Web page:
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MEASURES AIM TO TACKLE NEIGHBOURS' BAD BEHAVIOUR

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A new law aimed at curbing bad behaviour in the community potentially controvenes the European Convention on Human ...
A new law aimed at curbing bad behaviour in the community potentially controvenes the European Convention on Human Rights, claims The Guardian (G2, p5).

Esther Kelbie made British legal history this week by being the first recipient of an anti-social behaviour order, and now lives under the threat of a five-year prison sentence.

Under the Crime and Disorder Act, which introduced the ASBOs, magistrates are given a great deal of discretion over what they can put into an ASBO. Each order is tailored to whoever it applies to.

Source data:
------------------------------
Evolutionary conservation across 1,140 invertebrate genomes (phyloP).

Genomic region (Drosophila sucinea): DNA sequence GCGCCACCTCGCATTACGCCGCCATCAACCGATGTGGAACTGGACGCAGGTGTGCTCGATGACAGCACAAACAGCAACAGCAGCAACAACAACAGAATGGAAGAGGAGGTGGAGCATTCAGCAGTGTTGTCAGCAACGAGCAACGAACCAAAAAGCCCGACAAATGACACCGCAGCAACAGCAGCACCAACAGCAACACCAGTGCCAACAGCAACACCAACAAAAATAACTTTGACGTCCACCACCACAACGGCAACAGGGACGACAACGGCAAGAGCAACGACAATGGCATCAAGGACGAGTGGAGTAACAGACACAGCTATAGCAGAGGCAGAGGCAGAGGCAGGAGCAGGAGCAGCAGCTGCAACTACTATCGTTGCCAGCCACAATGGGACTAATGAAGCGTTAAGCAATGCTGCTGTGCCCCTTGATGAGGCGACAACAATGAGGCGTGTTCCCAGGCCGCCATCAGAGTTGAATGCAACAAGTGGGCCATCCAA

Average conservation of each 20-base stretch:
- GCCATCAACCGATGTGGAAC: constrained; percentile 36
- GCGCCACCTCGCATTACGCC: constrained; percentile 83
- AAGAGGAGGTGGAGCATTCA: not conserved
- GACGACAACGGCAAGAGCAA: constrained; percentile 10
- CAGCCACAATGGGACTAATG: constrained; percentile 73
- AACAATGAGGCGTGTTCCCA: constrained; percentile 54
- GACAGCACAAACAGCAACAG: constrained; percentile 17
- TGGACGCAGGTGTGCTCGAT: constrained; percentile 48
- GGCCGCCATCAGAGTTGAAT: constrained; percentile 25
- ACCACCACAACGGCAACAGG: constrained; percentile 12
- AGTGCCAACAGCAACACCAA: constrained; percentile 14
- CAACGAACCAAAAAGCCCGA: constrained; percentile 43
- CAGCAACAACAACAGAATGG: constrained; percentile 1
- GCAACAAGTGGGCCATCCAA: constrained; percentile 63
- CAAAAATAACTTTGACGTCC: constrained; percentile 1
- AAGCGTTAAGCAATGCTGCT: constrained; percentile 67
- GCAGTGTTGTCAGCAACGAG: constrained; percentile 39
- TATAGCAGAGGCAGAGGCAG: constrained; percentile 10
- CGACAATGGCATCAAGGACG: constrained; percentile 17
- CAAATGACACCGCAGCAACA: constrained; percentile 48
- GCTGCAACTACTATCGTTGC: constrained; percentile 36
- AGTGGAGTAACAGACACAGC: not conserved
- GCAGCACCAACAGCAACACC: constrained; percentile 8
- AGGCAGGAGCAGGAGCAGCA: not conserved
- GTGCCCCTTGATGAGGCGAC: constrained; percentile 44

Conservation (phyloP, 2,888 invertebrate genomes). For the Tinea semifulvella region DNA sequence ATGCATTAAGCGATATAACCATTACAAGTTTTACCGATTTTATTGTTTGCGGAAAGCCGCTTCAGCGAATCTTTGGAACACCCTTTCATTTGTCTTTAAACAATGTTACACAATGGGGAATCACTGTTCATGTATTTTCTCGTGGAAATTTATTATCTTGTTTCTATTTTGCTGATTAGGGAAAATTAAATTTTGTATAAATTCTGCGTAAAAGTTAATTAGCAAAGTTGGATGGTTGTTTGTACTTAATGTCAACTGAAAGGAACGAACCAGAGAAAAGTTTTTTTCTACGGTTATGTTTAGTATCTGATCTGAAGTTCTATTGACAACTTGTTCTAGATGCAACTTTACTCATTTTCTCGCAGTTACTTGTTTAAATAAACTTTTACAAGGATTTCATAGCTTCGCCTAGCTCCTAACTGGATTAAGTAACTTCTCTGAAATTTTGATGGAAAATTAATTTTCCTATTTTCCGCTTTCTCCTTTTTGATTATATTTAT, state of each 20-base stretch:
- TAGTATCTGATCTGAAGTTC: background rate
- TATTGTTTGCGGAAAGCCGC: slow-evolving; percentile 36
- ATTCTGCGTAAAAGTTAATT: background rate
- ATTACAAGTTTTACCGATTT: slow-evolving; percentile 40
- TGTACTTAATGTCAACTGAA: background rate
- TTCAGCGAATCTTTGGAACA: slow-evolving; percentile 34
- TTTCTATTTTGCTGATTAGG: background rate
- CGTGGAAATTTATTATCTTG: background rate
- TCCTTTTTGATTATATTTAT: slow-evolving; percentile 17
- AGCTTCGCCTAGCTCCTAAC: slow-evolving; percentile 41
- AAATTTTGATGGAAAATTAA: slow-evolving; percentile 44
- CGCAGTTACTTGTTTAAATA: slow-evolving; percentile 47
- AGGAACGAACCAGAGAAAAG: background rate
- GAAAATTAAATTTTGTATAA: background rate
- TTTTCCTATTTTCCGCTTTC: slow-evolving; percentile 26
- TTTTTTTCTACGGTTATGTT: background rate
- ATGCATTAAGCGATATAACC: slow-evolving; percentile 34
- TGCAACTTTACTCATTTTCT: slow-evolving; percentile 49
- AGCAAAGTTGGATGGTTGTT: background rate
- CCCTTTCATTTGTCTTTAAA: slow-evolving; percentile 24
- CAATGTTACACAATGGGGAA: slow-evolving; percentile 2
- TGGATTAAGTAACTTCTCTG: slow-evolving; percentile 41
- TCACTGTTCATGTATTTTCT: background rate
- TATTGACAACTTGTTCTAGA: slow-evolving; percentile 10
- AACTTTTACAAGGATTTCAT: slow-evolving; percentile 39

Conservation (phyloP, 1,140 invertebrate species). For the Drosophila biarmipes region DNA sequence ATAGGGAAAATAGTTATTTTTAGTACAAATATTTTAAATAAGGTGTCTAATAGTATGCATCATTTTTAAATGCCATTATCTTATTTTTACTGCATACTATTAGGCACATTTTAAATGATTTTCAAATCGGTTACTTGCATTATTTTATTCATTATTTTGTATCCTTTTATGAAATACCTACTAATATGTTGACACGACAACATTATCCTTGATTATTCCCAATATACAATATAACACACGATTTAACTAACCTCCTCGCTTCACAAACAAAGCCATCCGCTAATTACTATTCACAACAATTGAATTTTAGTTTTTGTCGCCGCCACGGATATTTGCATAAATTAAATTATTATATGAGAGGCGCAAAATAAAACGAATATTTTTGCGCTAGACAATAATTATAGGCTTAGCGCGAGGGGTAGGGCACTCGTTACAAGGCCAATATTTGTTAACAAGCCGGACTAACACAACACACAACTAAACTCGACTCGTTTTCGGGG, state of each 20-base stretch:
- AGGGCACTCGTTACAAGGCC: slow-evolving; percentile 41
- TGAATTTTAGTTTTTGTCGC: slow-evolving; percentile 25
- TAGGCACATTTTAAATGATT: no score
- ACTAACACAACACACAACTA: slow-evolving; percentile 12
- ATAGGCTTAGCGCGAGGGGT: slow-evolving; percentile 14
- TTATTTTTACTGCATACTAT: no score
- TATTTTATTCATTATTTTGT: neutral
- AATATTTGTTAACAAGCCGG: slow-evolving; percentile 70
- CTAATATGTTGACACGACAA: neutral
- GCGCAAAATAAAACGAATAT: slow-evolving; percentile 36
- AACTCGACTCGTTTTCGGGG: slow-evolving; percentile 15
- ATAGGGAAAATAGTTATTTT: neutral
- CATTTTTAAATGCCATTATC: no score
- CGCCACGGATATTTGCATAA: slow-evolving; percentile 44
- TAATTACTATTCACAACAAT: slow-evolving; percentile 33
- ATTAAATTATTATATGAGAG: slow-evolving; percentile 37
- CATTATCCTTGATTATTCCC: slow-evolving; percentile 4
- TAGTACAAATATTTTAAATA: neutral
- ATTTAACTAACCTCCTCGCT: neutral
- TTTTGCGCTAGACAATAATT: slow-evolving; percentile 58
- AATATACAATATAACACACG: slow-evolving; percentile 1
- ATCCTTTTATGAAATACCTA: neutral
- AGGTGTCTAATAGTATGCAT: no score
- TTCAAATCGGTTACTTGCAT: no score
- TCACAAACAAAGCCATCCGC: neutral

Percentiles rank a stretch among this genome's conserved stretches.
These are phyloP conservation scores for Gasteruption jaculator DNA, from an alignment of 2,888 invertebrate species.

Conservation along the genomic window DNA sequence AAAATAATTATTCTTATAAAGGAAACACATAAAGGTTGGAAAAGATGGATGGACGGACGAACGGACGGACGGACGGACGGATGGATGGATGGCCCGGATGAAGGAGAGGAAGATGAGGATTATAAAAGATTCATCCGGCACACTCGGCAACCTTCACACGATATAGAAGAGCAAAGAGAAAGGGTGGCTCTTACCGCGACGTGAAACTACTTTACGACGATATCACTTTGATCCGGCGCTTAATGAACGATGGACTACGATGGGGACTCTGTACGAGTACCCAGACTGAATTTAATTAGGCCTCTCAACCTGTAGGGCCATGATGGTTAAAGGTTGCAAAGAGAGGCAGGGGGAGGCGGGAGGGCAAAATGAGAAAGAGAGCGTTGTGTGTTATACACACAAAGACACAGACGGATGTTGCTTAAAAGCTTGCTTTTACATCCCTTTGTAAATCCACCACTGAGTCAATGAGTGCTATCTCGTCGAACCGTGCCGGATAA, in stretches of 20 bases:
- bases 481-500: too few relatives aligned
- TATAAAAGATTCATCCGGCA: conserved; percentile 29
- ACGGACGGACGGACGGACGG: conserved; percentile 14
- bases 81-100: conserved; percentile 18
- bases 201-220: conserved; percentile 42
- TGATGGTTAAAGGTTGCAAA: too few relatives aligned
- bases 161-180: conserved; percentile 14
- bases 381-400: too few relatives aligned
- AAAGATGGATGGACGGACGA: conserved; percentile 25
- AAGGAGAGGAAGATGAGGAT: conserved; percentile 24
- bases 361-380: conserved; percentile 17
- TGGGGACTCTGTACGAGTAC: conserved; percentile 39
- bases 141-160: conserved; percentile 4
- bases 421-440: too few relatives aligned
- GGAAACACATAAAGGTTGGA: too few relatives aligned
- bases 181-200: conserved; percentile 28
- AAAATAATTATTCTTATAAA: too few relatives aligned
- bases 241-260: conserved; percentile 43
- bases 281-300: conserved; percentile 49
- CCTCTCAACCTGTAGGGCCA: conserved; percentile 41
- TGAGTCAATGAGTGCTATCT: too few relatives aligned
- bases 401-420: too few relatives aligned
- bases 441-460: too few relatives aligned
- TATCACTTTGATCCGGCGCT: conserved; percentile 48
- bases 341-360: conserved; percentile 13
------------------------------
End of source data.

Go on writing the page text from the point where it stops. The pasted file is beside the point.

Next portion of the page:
The scale of the problem of anti-social behaviour is such that today in Nottingham, council officials representing 1.9 million tenants around Britain, along with senior police officers, will meet to discuss how to come up with a national strategy for combating nuisance neighbours. Top of their agenda will be how they can be more efficient at serving.

According to a recent survey by the National Association for the Care and Resettlement of Offenders, councils in England and Wales spend, at a conservative estimate, more than£15m a year on legal fees just to tackle this very problem.

Alternative approaches to pursuing nuisance neighbours through the courts are hard to find in Britain. It might seem strange that Dundee Council, the first council to obtain an ASBO, is also backing one of the most imaginative schemes in the country, aimed at 'curing' nuisance neighbours of their behaviour: the Dundee Families Project.

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